Array ( [id] => 27909 ) How to Say It, Part III: Word of Mouth Marketing -- Communication during the History and Exam
Acupuncture Today – February, 2002, Vol. 03, Issue 02

How to Say It, Part III: Word of Mouth Marketing -- Communication during the History and Exam

By Kevin McNamee

The practitioner who does not outline the first office visit to the new patient, or who just says "Hmm ·" during each phase of the exam, is missing an opportunity to share his marketing message with that patient.

Use this time to educate the patient to your marketing message through conversation during the history and examination.

Your patients can become your best marketing tools if the conditions are cultivated in a safe and informative manner. When your patients are excited about the care you provide, they become your best advocates for referrals. The patients will share their new discovery - you - with everyone they meet. However, you need to give the patient the words to use when communicating the unique healing features your practice has to offer. This means you need to become focused on what message you want your patient to remember after the first visit. Ask yourself: what key phrases do I want them to say when someone asks them what happened? The patient will use words that he/she remembers to describe the visit to others. Ultimately, this is what will sell you and bring others into your office.

Deciding which points to mention during the first visit depends on what makes you unique or separates you from everyone else. It could be that you are very thorough in your evaluation; that you offer an individualized treatment plan with a variety of treatment options; that your goal is to help patients become more self-reliant by using the wellness methods shown at the practice; or that your practice combines the best of Oriental and Western medicine. Proceed by using the points you wish the patient to remember.

Interject these phrases at strategic times. For example, when you and the patient sit to conduct a history, take that opportunity to outline what the patient should expect during the visit, and its purpose. Mention the phases of the first visit, the purpose of each phase, and the length of time for the encounter - much like the host of a television show. This way, the patient understands what to expect and can better prepare.

For example, let's say I want to emphasize certain areas so that the patient will use this information to market my message to his/her family and circle of friends.

First, I tell the patient that there is an eventual end to the treatment plan and that it will not go on forever. Second, I also want to emphasize that the first visit is very important because it outlines how best to treat the patient. Therefore, I must be very thorough with my examination. This way, I can determine if the patient should be seen by me or sent to another doctor. Third, I mention that I use a variety of treatment options depending on the healing phase and nature of the patient's condition.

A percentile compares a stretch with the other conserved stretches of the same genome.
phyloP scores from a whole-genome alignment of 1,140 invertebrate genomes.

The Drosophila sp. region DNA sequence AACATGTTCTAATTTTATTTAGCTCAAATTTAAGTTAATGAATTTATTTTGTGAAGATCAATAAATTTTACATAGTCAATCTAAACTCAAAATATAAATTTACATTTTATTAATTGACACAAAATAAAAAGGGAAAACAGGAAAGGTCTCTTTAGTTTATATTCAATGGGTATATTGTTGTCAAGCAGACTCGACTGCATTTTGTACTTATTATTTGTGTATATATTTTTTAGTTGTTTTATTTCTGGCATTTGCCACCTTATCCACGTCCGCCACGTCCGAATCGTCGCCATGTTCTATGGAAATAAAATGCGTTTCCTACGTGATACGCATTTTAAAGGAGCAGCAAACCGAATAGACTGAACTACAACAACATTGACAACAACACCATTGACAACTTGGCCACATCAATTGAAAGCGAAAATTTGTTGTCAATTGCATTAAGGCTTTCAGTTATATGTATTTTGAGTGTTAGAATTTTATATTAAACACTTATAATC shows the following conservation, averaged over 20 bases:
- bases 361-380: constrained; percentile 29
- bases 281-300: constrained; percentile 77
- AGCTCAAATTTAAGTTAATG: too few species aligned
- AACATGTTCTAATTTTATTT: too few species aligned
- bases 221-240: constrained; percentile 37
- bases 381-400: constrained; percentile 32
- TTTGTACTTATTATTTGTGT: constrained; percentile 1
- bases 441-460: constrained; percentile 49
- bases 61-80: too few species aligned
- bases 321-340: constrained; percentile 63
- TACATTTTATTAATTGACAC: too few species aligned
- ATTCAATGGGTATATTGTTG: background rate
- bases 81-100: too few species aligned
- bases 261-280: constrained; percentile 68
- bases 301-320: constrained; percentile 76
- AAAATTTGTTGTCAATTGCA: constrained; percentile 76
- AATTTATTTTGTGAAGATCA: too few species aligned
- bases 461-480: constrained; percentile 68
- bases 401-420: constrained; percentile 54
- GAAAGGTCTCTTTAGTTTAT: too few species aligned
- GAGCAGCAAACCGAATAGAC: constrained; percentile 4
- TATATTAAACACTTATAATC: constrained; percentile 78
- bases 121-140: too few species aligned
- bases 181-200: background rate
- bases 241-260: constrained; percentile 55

The dialogue may go like this: "Good to meet you, Ms. Jones. How may I help you today?"

After an overview is complete, you may say something like: "Your first visit will be in three parts. The first part is the history, which consists of a series of questions I am going to ask about your condition. Your answers will help me determine which type of examination is needed. The history and examination will take about one hour. I like to be thorough so I learn how best to treat your problem. If I do not feel I can help you, I will let you know and make some suggestions as to whom I think can help. Any questions? Let's begin."

The history proceeds. At the conclusion of the history, finish with the question, "Is there anything else in your history you feel is important for me to know?"

Then the examination begins. As you proceed, explain to the patient in a thumbnail sketch what you are doing. For example: "I am testing your range of motion. Please bend forward until you feel pain." Reassure the patient that all answers are correct. "Do not answer based on what you think I want to hear. I am collecting data and will put everything together at the end of the exam."

When the examination is finished, one option is to go over the positive findings and determine what the next step should be. This may consist of 1) "I need to do additional tests because of ------ I found in the history and examination," or 2) "Based on the history and exam findings, I am going to start with the following therapies · After ------ and ------ improve, then we will use ------ and ------ therapy. Finally, when we reach the end, we will do ------ so you can become independent of the office and only need to return when ------ does not help. I will tailor the treatment plan based on how quickly you progress, so I will be re-evaluating your progress at each subsequent visit. I am looking for ------, ------ and ------ to improve as I change the treatment plan at each phase of recovery. Do you have any questions?"

From the above, patients will remember that you are very thorough, that you have many treatment options, and that you are trying to get them independent from the office.

Think about what makes you unique and what message you want the patient to take with them and say about you. When you get referrals from previously satisfied patients, you will find that the new patient may say things like, "Ms. Jones told me about you and how thorough you are. That's why I'm here." When you hear your phrases being repeated by your patients or the people they refer, remember those phrases and use them more frequently in the future. Those phrases are what sticks in the public mind, and they are very valuable to your success as a practitioner.

Click here for more information about Kevin McNamee.


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